Let’s keep in touch, really

Woman writing a letter by hand

When I grew up, long before the internet and Facebook, pre-teens and teens were encouraged to have pen pals. It could be someone from 3 towns over or someone in another part of your country or, if you were really brave, someone in a foreign country.

I liked writing, so why not? And starting somewhere in my pre-teens, I tried this pen pal thing. Some exchanges lasted a few letters and then it appeared everything that could be said had been said. Some lasted a bit longer, but eventually, life happens and things that are in front of you become more important.

I went on a school exchange trip to Berlin and gained a pen pal and a host family I kept in touch with for several years. Another year, I was blessed to get to go to an international youth camp with teens from about 20 countries. Of course came home with lots of names and addresses.

The thing about writing letters, is that they can be very thoughtful and revealing, but also build a facade, a fantasy persona. Maybe not even intentionally, but as the writer you put in some highlights that you feel like sharing. As the reader, you fill in all the other, missing stuff to get a “complete” picture of what’s going on in that friend’s life. So even with long and frequent letters, you really only see a small part of the other person. If some day you meet in person, you may find that was enough groundwork to build a real, interactive relationship on, or you may find that reality didn’t hold a candle to fiction in that case.

I’ve heard of people who’ve been pen pals for many years, never meeting, and who may actually prefer to keep it that way. At least they get to live with their relationship at the safe level they’ve put it on. To meet in person would be to risk a change and while that could be positive, it could just as easily flip negative. That may be too much of a risk for some pen pals.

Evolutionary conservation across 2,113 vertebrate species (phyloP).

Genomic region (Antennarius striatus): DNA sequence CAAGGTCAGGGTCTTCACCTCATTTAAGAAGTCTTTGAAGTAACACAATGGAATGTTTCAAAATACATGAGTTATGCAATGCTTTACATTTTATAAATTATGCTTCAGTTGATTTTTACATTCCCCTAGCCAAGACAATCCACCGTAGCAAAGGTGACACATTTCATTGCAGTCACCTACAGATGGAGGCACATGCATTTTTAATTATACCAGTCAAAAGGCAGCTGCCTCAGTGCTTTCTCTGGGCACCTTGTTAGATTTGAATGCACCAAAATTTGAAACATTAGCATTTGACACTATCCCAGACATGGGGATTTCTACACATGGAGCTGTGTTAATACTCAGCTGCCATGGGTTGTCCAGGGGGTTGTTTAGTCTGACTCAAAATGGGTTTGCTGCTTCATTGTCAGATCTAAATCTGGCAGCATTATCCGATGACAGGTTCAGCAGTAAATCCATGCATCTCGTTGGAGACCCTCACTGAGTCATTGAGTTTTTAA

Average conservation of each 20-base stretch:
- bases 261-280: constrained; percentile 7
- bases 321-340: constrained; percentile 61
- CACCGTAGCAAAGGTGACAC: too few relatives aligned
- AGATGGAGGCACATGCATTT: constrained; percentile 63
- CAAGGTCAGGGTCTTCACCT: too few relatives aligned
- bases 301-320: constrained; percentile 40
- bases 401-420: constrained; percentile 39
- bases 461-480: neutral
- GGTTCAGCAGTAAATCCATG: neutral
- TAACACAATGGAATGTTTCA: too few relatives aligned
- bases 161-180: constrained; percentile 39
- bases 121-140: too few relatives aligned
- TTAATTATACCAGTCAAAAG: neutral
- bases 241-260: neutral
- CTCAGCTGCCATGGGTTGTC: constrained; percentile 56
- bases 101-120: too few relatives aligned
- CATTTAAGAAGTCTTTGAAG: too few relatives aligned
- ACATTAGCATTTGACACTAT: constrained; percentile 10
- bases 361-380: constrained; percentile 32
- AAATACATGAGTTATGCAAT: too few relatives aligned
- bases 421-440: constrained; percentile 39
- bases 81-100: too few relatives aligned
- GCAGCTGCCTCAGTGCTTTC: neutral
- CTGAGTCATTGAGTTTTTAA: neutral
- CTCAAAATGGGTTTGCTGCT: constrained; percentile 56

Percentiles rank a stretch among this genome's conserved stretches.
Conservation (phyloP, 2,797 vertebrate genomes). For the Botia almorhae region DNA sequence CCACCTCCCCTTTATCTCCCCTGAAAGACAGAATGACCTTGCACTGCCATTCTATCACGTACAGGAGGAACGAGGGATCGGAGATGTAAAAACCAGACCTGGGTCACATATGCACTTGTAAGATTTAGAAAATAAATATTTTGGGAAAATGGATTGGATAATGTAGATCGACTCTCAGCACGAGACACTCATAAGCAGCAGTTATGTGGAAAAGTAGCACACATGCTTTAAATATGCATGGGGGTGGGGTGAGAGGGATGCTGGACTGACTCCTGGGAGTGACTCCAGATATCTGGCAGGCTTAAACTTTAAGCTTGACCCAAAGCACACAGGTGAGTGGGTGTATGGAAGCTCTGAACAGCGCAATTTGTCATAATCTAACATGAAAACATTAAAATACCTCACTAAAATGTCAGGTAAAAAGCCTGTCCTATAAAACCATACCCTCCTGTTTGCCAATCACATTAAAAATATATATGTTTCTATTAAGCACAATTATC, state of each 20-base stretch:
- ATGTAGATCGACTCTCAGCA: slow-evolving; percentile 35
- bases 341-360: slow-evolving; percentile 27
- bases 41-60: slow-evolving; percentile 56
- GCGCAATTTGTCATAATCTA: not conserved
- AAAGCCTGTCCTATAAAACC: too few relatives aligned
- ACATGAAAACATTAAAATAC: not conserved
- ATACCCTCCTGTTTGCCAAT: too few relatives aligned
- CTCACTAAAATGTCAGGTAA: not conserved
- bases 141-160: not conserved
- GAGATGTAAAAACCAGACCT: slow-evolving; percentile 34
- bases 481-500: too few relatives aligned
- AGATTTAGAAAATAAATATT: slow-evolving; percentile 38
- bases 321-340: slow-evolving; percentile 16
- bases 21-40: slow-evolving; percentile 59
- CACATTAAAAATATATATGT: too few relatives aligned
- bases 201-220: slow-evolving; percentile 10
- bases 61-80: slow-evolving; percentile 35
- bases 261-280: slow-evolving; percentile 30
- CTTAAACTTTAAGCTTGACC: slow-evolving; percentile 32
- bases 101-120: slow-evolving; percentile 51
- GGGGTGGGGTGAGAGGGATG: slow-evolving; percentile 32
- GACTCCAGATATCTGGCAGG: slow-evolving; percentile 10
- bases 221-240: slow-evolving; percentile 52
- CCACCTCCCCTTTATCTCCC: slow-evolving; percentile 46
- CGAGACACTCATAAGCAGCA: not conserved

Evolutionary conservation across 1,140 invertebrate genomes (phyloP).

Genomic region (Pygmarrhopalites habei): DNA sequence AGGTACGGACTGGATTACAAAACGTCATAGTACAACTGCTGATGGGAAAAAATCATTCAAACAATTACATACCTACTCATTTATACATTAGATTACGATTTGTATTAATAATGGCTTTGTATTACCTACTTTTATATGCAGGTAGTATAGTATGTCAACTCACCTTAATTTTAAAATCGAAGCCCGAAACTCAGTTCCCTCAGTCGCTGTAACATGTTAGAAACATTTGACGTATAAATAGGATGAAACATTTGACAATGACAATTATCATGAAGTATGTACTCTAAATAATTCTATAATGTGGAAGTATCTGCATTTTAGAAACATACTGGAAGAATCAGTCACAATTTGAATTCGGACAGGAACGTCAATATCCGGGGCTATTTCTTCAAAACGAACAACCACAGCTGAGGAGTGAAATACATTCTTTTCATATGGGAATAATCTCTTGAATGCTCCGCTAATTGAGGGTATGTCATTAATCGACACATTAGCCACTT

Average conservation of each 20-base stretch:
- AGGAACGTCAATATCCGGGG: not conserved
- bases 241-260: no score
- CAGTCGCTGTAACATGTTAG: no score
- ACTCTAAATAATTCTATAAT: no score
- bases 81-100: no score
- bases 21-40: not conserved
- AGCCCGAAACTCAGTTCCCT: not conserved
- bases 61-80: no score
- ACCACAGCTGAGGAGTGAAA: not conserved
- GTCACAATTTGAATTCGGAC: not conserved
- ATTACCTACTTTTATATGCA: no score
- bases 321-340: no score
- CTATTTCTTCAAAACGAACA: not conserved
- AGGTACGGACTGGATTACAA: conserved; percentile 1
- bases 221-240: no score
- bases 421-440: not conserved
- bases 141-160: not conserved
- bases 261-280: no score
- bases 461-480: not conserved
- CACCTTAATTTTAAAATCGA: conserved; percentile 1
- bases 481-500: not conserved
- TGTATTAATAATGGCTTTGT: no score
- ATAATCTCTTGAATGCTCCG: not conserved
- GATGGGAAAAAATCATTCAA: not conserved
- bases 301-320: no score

I once had a pen pal send a Christmas card for that and the next 5 years. How was I to read that? Was he being funny or was he saying between the lines that he really didn’t want to hear from me for the next 5 years? And how do you find out? If it’s a friend nearby, it’s easy enough to read some body language when you meet, but when all you have is a piece of paper with some writing on it, there’s no context.

For me as for most letter writers, most of those pen pal exchanges lasted for a season and then tapered off. There are many reasons for that. Moves, life changes, sometimes meaning to get to responding to that letter sitting on the shelf and just not getting to it until it gets so embarrasingly overdue that you finally one day bury it at bottom of the stack on your desk you really know you’ll never get to.

And yet, some have lasted. I’ve been blessed with good friendships that started in person, kept going in letters, survived (thrived) when our paths crossed again and continue on, though now more likely to be in the form of emails, texts, phone calls and so on.

Today we have so many more options for communicating, even over long distances (and at lower cost than ever), yet I’m not sure we really do any better. With all the options come clutter. The conversation may pop from email to text to phone and back again in no time at all and everything is much more instant (and more easily forgotten).

With my letter pen pal across the sea, I’d write a letter, know that it was a week before my pen pal got it and then would be at least a week for a reply to get written. Then another week in the mail back to me. It was a conversation with 3 weeks between the lines. Now I text a friend and sit there looking at the screen, waiting to see if they are typing yet and then for them to hit send so I get their reply.

But getting back to the pen pal thing. I’m so thankful for all my pen pal friends over the years. Without them, I wouldn’t be who I am today. They helped shape me, my values and beliefs. I learned about other countries, before even setting foot in them and when I got there, they helped me adjust and make a new home. They kept me connected and never alone.

To the pen pals I’ve lost touch with, I sincerely hope that life has been good for you. And to the pen pals I still keep connected with: I am so glad you are there and I get to share in your lives. We’re all richer for it.